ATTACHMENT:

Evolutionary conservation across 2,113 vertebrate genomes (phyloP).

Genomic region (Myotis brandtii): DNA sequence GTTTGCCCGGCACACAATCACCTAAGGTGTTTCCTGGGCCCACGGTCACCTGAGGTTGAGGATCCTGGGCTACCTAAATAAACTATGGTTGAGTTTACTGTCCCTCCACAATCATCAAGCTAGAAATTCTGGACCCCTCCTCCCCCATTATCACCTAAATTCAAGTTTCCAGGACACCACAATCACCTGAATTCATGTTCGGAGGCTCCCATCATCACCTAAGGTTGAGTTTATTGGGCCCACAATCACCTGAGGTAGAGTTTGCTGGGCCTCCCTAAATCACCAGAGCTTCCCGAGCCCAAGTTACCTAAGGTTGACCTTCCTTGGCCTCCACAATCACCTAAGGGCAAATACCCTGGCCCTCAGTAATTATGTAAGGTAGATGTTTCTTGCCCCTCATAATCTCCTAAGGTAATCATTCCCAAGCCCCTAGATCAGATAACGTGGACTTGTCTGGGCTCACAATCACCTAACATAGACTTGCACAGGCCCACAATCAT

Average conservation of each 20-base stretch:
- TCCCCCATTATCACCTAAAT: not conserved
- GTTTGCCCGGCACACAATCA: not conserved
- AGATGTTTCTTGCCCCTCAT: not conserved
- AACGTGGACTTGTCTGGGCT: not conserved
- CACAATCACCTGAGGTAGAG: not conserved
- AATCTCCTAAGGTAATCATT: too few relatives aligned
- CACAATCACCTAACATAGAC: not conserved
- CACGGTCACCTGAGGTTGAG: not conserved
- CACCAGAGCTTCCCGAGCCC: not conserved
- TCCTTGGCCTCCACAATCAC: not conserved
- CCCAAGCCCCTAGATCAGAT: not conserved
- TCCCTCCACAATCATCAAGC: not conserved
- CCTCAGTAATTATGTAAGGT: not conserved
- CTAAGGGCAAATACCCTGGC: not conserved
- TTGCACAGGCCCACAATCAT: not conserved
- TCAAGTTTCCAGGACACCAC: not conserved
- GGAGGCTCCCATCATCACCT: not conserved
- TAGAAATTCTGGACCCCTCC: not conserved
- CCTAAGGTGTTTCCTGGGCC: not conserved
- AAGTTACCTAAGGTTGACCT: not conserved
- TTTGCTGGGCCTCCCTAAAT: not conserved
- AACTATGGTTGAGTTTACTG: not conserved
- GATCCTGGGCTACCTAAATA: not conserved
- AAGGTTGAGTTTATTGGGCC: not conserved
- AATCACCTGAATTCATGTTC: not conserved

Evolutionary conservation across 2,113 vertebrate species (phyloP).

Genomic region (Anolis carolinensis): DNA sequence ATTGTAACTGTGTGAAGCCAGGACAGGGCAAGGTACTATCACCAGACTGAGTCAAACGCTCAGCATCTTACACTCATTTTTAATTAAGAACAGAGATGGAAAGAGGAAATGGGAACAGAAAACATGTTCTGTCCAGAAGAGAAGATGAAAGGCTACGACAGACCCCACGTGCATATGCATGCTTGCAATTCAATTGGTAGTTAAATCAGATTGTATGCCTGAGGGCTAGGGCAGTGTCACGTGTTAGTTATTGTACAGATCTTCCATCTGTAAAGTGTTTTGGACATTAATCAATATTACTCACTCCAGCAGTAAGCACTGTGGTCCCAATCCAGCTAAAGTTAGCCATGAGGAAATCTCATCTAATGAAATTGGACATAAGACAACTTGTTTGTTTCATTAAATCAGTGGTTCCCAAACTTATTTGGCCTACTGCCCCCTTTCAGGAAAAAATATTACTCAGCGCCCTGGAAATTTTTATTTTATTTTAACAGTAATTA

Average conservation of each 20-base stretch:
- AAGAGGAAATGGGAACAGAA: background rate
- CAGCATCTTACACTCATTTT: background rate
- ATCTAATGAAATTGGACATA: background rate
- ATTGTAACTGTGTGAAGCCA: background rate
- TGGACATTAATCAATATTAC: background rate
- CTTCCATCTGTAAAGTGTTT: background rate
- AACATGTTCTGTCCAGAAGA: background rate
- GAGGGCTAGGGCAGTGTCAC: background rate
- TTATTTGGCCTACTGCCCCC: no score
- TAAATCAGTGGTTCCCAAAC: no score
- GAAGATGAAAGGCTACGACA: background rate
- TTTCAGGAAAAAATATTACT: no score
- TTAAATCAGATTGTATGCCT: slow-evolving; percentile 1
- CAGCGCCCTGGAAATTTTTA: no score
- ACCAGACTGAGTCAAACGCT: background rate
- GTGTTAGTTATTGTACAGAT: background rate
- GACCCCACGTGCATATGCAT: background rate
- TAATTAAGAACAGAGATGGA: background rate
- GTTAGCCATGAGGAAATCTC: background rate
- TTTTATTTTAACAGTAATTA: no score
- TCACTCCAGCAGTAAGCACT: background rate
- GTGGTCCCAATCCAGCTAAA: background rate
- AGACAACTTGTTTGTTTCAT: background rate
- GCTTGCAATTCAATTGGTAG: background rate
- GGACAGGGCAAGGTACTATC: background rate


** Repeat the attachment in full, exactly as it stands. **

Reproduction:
Evolutionary conservation across 2,113 vertebrate genomes (phyloP).

Genomic region (Myotis brandtii): DNA sequence GTTTGCCCGGCACACAATCACCTAAGGTGTTTCCTGGGCCCACGGTCACCTGAGGTTGAGGATCCTGGGCTACCTAAATAAACTATGGTTGAGTTTACTGTCCCTCCACAATCATCAAGCTAGAAATTCTGGACCCCTCCTCCCCCATTATCACCTAAATTCAAGTTTCCAGGACACCACAATCACCTGAATTCATGTTCGGAGGCTCCCATCATCACCTAAGGTTGAGTTTATTGGGCCCACAATCACCTGAGGTAGAGTTTGCTGGGCCTCCCTAAATCACCAGAGCTTCCCGAGCCCAAGTTACCTAAGGTTGACCTTCCTTGGCCTCCACAATCACCTAAGGGCAAATACCCTGGCCCTCAGTAATTATGTAAGGTAGATGTTTCTTGCCCCTCATAATCTCCTAAGGTAATCATTCCCAAGCCCCTAGATCAGATAACGTGGACTTGTCTGGGCTCACAATCACCTAACATAGACTTGCACAGGCCCACAATCAT

Average conservation of each 20-base stretch:
- TCCCCCATTATCACCTAAAT: not conserved
- GTTTGCCCGGCACACAATCA: not conserved
- AGATGTTTCTTGCCCCTCAT: not conserved
- AACGTGGACTTGTCTGGGCT: not conserved
- CACAATCACCTGAGGTAGAG: not conserved
- AATCTCCTAAGGTAATCATT: too few relatives aligned
- CACAATCACCTAACATAGAC: not conserved
- CACGGTCACCTGAGGTTGAG: not conserved
- CACCAGAGCTTCCCGAGCCC: not conserved
- TCCTTGGCCTCCACAATCAC: not conserved
- CCCAAGCCCCTAGATCAGAT: not conserved
- TCCCTCCACAATCATCAAGC: not conserved
- CCTCAGTAATTATGTAAGGT: not conserved
- CTAAGGGCAAATACCCTGGC: not conserved
- TTGCACAGGCCCACAATCAT: not conserved
- TCAAGTTTCCAGGACACCAC: not conserved
- GGAGGCTCCCATCATCACCT: not conserved
- TAGAAATTCTGGACCCCTCC: not conserved
- CCTAAGGTGTTTCCTGGGCC: not conserved
- AAGTTACCTAAGGTTGACCT: not conserved
- TTTGCTGGGCCTCCCTAAAT: not conserved
- AACTATGGTTGAGTTTACTG: not conserved
- GATCCTGGGCTACCTAAATA: not conserved
- AAGGTTGAGTTTATTGGGCC: not conserved
- AATCACCTGAATTCATGTTC: not conserved

Evolutionary conservation across 2,113 vertebrate species (phyloP).

Genomic region (Anolis carolinensis): DNA sequence ATTGTAACTGTGTGAAGCCAGGACAGGGCAAGGTACTATCACCAGACTGAGTCAAACGCTCAGCATCTTACACTCATTTTTAATTAAGAACAGAGATGGAAAGAGGAAATGGGAACAGAAAACATGTTCTGTCCAGAAGAGAAGATGAAAGGCTACGACAGACCCCACGTGCATATGCATGCTTGCAATTCAATTGGTAGTTAAATCAGATTGTATGCCTGAGGGCTAGGGCAGTGTCACGTGTTAGTTATTGTACAGATCTTCCATCTGTAAAGTGTTTTGGACATTAATCAATATTACTCACTCCAGCAGTAAGCACTGTGGTCCCAATCCAGCTAAAGTTAGCCATGAGGAAATCTCATCTAATGAAATTGGACATAAGACAACTTGTTTGTTTCATTAAATCAGTGGTTCCCAAACTTATTTGGCCTACTGCCCCCTTTCAGGAAAAAATATTACTCAGCGCCCTGGAAATTTTTATTTTATTTTAACAGTAATTA

Average conservation of each 20-base stretch:
- AAGAGGAAATGGGAACAGAA: background rate
- CAGCATCTTACACTCATTTT: background rate
- ATCTAATGAAATTGGACATA: background rate
- ATTGTAACTGTGTGAAGCCA: background rate
- TGGACATTAATCAATATTAC: background rate
- CTTCCATCTGTAAAGTGTTT: background rate
- AACATGTTCTGTCCAGAAGA: background rate
- GAGGGCTAGGGCAGTGTCAC: background rate
- TTATTTGGCCTACTGCCCCC: no score
- TAAATCAGTGGTTCCCAAAC: no score
- GAAGATGAAAGGCTACGACA: background rate
- TTTCAGGAAAAAATATTACT: no score
- TTAAATCAGATTGTATGCCT: slow-evolving; percentile 1
- CAGCGCCCTGGAAATTTTTA: no score
- ACCAGACTGAGTCAAACGCT: background rate
- GTGTTAGTTATTGTACAGAT: background rate
- GACCCCACGTGCATATGCAT: background rate
- TAATTAAGAACAGAGATGGA: background rate
- GTTAGCCATGAGGAAATCTC: background rate
- TTTTATTTTAACAGTAATTA: no score
- TCACTCCAGCAGTAAGCACT: background rate
- GTGGTCCCAATCCAGCTAAA: background rate
- AGACAACTTGTTTGTTTCAT: background rate
- GCTTGCAATTCAATTGGTAG: background rate
- GGACAGGGCAAGGTACTATC: background rate